LONDON (Reuters) - Prime Minister Theresa May will set out plans to build “a road to a better future” for Britain at her Conservative Party conference next week, hoping to head off a rebellion over her handling of Brexit and the June election.
Weakened by the loss of the Conservatives’ parliamentary majority in that election, which prompted some members to call for her to go, May will try to show she is still the right person to lead the party and Britain.
She will set out her vision of a “country that works for everyone, not just the privileged few”.
May first made that promise on the steps of her Downing Street office when she became prime minister just over a year ago after Britain voted to leave the European Union and her predecessor David Cameron stepped down.
She will be keen to play down divisions in her cabinet of ministers over the Brexit divorce talks with the EU, which has given the opposition Labour Party ammunition to criticise a squabbling government.
Instead, she will go on the offensive against Labour, which has won over voters by making a similar promise to govern “for the many, not the few”.
Labour came second in the election, but did far better than mainstream expectations. The standing of it leader, leftist Jeremy Corbyn, was raised considerably.
“Our party meets in Manchester this week, and our message to you is simple. As Conservatives, we have a vision of a country that works for everyone, not just the privileged few – precisely the direction I set when I became prime minister last year,” May said in a statement before the conference begins on Sunday.
“I understand the concerns raised, particularly by young people, during what was a disappointing election for my party. So my determination to act on those concerns, and crucially, to fulfil the promise of my first speech on the steps of Downing Street, is greater than ever.”
After Labour staged a conference this week at which it sounded triumphant, May hopes to fire up thousands of members who feel let down by what some describe as an awful election campaign, when their leader was dubbed “the Maybot” for her repetition of catchphrases.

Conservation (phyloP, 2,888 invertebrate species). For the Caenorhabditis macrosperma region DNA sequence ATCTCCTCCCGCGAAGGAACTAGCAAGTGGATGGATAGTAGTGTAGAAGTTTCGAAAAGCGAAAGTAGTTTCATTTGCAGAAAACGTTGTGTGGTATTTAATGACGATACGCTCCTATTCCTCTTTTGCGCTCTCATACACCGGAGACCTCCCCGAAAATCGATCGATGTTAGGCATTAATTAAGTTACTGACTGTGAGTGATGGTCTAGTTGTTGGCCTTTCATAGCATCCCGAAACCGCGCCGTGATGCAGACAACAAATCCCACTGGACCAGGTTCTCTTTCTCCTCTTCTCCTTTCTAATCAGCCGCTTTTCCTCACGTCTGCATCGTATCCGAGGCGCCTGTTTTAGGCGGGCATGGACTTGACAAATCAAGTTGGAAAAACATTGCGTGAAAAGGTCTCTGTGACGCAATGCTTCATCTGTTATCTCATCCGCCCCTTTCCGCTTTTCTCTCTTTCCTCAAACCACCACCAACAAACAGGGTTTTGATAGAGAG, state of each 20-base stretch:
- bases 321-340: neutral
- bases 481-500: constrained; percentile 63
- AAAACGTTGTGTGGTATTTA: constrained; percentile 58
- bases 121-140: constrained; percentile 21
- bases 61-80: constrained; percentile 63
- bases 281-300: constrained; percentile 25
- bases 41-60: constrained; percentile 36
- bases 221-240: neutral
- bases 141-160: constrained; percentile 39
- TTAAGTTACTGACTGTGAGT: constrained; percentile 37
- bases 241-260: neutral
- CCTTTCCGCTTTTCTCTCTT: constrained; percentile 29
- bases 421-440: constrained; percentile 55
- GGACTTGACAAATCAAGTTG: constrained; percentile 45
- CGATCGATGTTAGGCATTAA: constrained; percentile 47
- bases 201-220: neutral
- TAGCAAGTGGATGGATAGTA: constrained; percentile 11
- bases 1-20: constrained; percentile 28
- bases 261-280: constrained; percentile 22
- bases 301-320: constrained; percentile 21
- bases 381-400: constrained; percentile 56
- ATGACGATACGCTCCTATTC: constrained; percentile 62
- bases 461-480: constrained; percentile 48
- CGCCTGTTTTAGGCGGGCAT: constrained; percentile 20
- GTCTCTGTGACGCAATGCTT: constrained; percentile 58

May is now dependent on a small Northern Irish party to be sure of passing legislation in parliament, and opinion polls indicate that Labour is a growing threat, persuading rivals in the party not to try to topple her quite yet.
May will also be careful in Manchester to present a united front and keep a lid on divisions in her cabinet after arguments over her Brexit strategy and vision of future ties with the EU, and over austerity, broke out into the open.
“So this week we’ll be setting out our road to a better future for you (voters) and your family. Yes, we have to get the best Brexit deal – but we must also take action here at home to make this a fairer place to live for ordinary working people,” she said.
“And for people considering the alternative, we have a clear message too. The Labour Party is simply not fit to govern – and have already gone back on their promises about things like student debt.”
She offered no details of her plan to take the initiative in a domestic debate that has been dominated by Labour’s criticism of economic austerity.
Its criticism of public sector cuts and pay caps for nurses, police and firefighters has caught the mood of the public. Many people have seen wages stagnate for nearly a decade as prices rise, and this has helped Labour close the gap in the opinion polls.
Conservative members say May must try to re-engage voters and modernise a party that some say has been overly dependent on older voters and swathes of southern England, which are now being targeted by Labour.
“This week in Manchester you’ll see more of our plan for a country that truly works for everyone,” she said.
Reporting by Elizabeth Piper Editing by Jeremy Gaunt.